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Gojo Industries had decades of experience selling waterless hand sanitizers to institutional users before the company started getting requests for a product employees could use away from work.

That was the spark that led Gojo to launch Purell Hand Sanitizer as a consumer product in 1996. With little experience in package-goods marketing, however, the company soon turned to an experienced marketer for help.

Sandor Katz, 42, VP-consumer group for Gojo, a veteran with such SmithKline Beecham brands as Aquafresh toothpaste and Sucrets throat lozenges. He joined Gojo in 1997 and helped commission a TV and print campaign from Cramer-Krasselt, Chicago.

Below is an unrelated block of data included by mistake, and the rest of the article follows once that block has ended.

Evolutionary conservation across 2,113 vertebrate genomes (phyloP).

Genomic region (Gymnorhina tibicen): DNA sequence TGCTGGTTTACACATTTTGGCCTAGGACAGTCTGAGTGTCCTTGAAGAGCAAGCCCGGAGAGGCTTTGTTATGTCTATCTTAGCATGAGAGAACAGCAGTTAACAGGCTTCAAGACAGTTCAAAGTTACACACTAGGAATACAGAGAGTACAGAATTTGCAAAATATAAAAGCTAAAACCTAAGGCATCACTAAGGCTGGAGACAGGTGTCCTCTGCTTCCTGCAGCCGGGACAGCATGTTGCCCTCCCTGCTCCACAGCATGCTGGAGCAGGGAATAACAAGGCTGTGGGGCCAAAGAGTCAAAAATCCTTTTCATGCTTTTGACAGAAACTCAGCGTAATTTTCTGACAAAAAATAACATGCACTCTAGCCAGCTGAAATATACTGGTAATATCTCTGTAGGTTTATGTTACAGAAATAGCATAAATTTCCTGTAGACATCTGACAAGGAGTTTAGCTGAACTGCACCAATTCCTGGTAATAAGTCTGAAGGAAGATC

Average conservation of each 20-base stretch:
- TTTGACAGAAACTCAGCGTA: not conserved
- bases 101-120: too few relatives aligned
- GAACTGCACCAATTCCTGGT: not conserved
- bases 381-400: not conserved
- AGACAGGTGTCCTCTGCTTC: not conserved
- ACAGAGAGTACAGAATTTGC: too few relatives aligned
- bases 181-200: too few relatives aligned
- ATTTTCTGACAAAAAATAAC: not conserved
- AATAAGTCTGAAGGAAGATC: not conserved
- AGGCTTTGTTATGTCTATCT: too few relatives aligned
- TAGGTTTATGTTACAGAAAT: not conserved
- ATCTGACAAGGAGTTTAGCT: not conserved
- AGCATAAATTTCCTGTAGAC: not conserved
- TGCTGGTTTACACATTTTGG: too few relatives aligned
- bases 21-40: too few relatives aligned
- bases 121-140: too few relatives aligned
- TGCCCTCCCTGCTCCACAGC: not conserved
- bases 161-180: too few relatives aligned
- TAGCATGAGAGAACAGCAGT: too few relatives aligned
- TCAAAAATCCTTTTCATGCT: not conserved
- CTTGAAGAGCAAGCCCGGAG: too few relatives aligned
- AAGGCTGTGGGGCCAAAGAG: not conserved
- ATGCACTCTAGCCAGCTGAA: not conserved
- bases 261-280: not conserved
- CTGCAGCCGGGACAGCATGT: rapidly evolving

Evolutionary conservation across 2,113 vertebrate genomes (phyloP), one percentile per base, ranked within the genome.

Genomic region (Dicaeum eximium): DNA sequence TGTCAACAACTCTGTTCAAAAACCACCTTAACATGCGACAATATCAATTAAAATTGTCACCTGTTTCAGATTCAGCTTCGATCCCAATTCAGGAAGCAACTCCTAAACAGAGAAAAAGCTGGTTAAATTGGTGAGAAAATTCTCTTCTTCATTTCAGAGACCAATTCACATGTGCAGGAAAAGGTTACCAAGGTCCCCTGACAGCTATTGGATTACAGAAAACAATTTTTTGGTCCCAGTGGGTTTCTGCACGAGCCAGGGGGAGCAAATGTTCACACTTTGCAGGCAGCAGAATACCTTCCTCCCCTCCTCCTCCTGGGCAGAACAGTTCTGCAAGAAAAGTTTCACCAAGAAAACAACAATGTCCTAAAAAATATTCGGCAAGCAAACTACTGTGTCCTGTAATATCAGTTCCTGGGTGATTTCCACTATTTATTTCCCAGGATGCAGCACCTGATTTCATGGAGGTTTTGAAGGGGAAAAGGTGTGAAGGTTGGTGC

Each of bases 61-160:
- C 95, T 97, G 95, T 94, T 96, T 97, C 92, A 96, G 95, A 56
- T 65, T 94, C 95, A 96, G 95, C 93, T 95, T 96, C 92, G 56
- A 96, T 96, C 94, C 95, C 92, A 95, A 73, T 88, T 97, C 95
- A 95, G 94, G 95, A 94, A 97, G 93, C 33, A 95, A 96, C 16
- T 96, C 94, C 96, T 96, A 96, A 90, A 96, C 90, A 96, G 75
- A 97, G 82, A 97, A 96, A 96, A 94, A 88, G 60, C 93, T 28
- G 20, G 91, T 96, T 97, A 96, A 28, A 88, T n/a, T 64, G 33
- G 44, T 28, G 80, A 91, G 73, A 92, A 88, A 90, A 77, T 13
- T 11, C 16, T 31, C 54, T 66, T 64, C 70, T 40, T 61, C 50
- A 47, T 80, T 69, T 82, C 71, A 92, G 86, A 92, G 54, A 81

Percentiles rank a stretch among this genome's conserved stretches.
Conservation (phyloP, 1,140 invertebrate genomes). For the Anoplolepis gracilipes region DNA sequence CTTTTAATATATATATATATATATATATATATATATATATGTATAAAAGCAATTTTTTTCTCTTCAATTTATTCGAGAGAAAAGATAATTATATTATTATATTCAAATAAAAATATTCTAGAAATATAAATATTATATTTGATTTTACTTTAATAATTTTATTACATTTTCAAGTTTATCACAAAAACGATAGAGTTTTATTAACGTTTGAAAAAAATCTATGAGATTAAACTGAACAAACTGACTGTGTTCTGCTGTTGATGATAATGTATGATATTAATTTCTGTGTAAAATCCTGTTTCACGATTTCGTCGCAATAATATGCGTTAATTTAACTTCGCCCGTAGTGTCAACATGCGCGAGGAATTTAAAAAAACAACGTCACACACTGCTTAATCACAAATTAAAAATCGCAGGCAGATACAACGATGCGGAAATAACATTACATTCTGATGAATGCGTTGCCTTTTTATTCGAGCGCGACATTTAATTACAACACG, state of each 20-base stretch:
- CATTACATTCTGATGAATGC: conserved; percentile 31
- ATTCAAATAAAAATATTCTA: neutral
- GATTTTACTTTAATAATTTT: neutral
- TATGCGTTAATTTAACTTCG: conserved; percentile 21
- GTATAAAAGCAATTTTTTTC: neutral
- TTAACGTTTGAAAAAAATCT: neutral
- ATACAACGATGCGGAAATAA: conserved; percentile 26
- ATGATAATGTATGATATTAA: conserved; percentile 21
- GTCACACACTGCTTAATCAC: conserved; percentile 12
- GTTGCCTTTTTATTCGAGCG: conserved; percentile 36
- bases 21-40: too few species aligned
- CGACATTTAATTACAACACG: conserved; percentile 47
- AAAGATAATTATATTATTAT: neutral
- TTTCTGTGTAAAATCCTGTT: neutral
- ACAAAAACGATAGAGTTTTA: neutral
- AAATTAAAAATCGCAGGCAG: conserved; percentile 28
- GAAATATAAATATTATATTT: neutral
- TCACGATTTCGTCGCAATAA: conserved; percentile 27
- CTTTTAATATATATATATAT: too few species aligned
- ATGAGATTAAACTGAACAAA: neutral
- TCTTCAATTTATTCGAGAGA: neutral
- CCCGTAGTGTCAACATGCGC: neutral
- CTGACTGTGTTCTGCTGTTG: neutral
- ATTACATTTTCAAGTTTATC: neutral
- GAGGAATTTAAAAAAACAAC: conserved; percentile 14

He allocated more than $8 million a year to back Purell.

"It was risky for a company our size to do that," Mr. Katz says. "But we have invested, and continue to invest, pretty heavily in this market."

The result: Gojo has created what stood as a $70-million-and-growing category as of March. Despite competition from Dial, Colgate-Palmolive Co.'s Softsoap, Unilever's Suave and Reckitt & Colman's Lysol brands, Purell has remained category leader with a 32.9% share for the 12 weeks ended April 10.

Purell also is branching out with a new product, rolling into retail stores in

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